New Kids’ Books and Music for Pride and Beyond

Library with many shelves and books, diminishing perspective and shallow dof
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This year has seen a rainbow explosion of new children’s books and music about Pride and LGBTQ+ history. Here are some of my favorites.

Board Books

“P Is for Pride,” by Greg Paprocki (BabyLit) is a bright alphabet board book that takes us from Activism to Ze/Zir. A few of the pages showcase words directly related to LGBTQ identities or LGBTQ history, but the majority focus on words that simply express the joy and pride of the LGBTQ community, such as Equality, Family and Unity. Colorful retro illustrations add to the fun.

P is for Pride

Picture Books

“The ABCs of Queer History,” by Seema Yasmin, illustrated by Lucy Kirk (Workman), is a simple exploration of some of the people, emotions, and ideas that have contributed to queer history. While some of the rhymes bump awkwardly, the joyful, affirming, diverse and resilient character of the LGBTQ+ community comes through.

“I Think We Can! A Visit to the Pride Parade,” by G. M. King, illustrated by Jill Howarth (Grosset & Dunlap), shows the classic character, The Little Engine, excited about going to the Pride Parade—but having to enlist the help of the diverse community when a wheel falls off. The plot may be simple, but the bold, colorful, and retro illustrations make it a delight.

“It’s Pride, Baby,” by Allen R. Wells, illustrated by Dia Valle (Farrar, Straus and Giroux), focuses on two dads and their daughter getting ready for and celebrating Black Pride in Washington, D.C. The message from the dads to their child is one of affirmation and support, no matter who the child grows to be or love.

It’s Pride, Baby

“Marley’s Pride,” by Joëlle Retener, illustrated by DeAnn Wiley (Barefoot Books), is a brightly colored story about a nonbinary child who learns to overcome their fears so they can attend Pride with their nonbinary grandparent. There’s much to love about this story: a protagonist and speaking cast entirely of color; a trans elder mentoring a trans youth—in a grandparent-to-grandchild relationship, no less; and a message about the importance of queer community and supportive peers.

“The Rainbow Parade: A Celebration of LGBTQIA+ Identities and Allies,” by Rick Hendrix and Shane Jordan, illustrated by Jieting Chen (Sourcebooks Jabberwocky), shows a gender creative boy heading out to a Pride parade with his parents—and offering support to a child who is finding it hard to let their rainbow shine. There’s a clear pedagogic intent, but it’s carried out with thoughtfulness and an emphasis on the joy in being oneself—and helping others be their true selves, too.

“Queer and Fearless: Poems Celebrating the Lives of LGBTQ+ Heroes,” by Rob Sanders, illustrated by Harry Woodgate (Penguin), offers biographical portraits of 17 historical and contemporary LGBTQ+ political and social activists. Sanders carefully matches various poetic forms with his subjects, for example, deploying the march-like beat of rhyming couplets for the poem about Bayard Rustin, who organized the 1963 March on Washington. A few paragraphs of prose on each figure add informational substance to the emotional connections that the poems create.

Queer and Fearless: Poems Celebrating the Lives of LGBTQ+ Heroes

Middle Grade

“Queer History A to Z: 100 Years of LGBTQ+ Activism,” by Robin Stevenson, illustrated by Vivian Rosas (Kids Can Press), is a thoughtful and wide-ranging book offering informative and inspiring snapshots of people, movements, events and concepts from LGBTQ+ history in the U.S. and Canada. The illustrations are bright, bold and contemporary, despite the historical focus, adding to its appeal for tween readers.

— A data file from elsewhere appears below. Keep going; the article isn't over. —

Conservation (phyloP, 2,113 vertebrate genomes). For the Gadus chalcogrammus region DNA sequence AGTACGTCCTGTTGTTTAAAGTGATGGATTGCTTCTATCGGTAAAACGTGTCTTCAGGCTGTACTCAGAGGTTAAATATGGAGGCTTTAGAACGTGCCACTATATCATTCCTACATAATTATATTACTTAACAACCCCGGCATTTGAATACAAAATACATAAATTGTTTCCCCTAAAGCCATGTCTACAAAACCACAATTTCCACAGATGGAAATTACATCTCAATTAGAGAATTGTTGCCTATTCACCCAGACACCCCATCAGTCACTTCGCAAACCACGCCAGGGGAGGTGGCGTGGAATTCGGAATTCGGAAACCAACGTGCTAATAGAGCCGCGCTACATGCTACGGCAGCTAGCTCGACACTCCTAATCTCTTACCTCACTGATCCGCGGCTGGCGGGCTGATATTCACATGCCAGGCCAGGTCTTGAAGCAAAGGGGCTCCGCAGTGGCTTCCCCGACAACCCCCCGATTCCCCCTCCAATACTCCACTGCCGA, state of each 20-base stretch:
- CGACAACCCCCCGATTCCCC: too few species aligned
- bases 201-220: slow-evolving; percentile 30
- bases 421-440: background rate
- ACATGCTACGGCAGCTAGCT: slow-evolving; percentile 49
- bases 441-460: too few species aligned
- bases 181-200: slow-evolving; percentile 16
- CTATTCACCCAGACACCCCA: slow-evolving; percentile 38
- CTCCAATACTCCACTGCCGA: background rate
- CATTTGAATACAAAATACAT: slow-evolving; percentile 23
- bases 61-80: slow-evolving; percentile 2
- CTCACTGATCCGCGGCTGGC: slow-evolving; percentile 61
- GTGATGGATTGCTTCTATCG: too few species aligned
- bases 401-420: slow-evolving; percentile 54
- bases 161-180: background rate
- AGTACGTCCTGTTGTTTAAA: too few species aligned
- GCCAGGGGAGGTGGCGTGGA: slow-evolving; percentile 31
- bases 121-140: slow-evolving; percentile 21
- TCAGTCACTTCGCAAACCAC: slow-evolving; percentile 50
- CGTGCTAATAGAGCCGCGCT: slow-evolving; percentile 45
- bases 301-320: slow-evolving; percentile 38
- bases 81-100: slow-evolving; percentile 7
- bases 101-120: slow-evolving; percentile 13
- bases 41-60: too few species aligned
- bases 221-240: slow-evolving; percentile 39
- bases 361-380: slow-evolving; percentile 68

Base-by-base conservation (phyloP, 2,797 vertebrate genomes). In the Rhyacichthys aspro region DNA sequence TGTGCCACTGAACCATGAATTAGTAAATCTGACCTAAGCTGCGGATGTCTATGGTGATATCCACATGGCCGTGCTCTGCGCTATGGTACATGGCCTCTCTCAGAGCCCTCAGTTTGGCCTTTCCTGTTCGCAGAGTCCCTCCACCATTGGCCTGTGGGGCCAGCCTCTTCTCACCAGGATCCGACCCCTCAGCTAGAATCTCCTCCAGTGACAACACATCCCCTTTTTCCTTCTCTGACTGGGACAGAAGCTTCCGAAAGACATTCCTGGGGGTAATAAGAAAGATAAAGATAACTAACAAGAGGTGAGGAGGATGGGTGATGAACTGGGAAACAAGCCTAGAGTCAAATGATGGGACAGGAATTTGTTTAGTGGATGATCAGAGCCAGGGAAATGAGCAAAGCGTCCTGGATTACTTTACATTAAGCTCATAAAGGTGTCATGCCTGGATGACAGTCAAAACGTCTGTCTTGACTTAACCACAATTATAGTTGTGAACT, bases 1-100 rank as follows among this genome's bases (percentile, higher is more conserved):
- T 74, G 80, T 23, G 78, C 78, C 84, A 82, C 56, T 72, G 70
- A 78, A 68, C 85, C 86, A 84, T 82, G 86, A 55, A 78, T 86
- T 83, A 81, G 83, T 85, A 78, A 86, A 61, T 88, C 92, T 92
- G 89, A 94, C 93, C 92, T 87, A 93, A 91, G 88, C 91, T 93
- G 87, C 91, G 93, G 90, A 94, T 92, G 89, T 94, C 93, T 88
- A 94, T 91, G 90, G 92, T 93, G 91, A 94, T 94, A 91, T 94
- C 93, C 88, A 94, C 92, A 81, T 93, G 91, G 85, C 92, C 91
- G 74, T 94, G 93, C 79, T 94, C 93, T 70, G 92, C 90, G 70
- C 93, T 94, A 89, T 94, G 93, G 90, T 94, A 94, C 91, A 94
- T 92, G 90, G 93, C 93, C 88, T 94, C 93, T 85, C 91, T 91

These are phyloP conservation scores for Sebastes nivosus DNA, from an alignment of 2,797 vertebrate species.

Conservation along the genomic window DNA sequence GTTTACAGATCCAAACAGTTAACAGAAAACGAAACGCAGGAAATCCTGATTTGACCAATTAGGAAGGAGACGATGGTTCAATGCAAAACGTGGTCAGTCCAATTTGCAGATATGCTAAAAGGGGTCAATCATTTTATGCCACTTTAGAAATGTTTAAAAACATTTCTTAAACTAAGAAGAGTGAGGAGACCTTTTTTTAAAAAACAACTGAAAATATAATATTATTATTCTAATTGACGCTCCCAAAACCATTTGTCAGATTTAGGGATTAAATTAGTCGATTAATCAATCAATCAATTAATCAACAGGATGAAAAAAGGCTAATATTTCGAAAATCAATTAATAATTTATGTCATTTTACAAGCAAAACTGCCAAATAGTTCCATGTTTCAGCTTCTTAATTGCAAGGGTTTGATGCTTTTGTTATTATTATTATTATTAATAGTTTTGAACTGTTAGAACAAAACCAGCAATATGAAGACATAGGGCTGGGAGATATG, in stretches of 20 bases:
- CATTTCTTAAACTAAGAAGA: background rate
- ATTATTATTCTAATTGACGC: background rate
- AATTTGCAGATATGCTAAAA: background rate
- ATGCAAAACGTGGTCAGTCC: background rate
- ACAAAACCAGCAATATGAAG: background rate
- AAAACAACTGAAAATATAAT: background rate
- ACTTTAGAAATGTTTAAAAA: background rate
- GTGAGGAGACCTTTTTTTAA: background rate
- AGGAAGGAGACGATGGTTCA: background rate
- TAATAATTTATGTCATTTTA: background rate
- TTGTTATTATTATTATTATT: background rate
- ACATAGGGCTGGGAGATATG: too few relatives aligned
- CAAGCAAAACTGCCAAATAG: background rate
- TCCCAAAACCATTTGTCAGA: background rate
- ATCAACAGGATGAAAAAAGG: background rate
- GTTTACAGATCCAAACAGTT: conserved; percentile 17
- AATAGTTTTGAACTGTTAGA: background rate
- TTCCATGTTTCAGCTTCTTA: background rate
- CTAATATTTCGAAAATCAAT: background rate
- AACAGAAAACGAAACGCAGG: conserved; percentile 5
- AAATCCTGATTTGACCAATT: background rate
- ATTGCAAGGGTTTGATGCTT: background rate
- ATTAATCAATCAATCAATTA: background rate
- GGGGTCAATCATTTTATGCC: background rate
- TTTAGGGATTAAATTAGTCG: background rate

“The Queen’s English: The Young Readers’ LGBTQIA+ Dictionary of Lingo and Colloquial Phrases,” by Chloe O. Davis (Simon & Schuster), is an adaptation of Davis’s book for grown-up readers. This edition for older middle-grade readers and up combines definitions of terms related to LGBTQIA+ identities, historical tidbits, and examples of usage to create an entertaining and informative reference guide.

Queer History A to Z: 100 Years of LGBTQ+ Activism


“Rainbow Seekers,” the fourth album from the Philadelphia-based music trio Ants on a Log is a celebratory exploration of gender identity, gender expression and queer families. The album features songs from the original musical of the same title, and covers a range of genres and styles, making this an album that even adults won’t tire of when the kids have it on repeat. (And heck, there wasn’t music like this when we were kids; I suspect some of us grown-ups will have it on repeat, too.)

“The Many I Am,” a single from nonbinary and queer Massachusetts musician Carrie Ferguson, is what they call “a gender queer disco rock dance party anthem” that will have listeners of all ages dancing and singing along with the affirming lyrics. The song is first and foremost an anthem for nonbinary and gender diverse folks—but really, it should appeal to anyone who contains multitudes. And don’t we all?

“I’m Marvelous,” a single from the Austin-based Strawbitty Yops, is a runway-style dance number about celebrating individuality. “Look at me, I’m marvelous, I’m fabulous, splendiferous,” say the lyrics as the beat ramps up, and listeners will know immediately that this is a song of pure queer joy.

For dozens of other Pride-themed books published in past years, plus more LGBTQ-inclusive titles that aren’t specifically about Pride, please visit my Database of LGBTQ Family Books at

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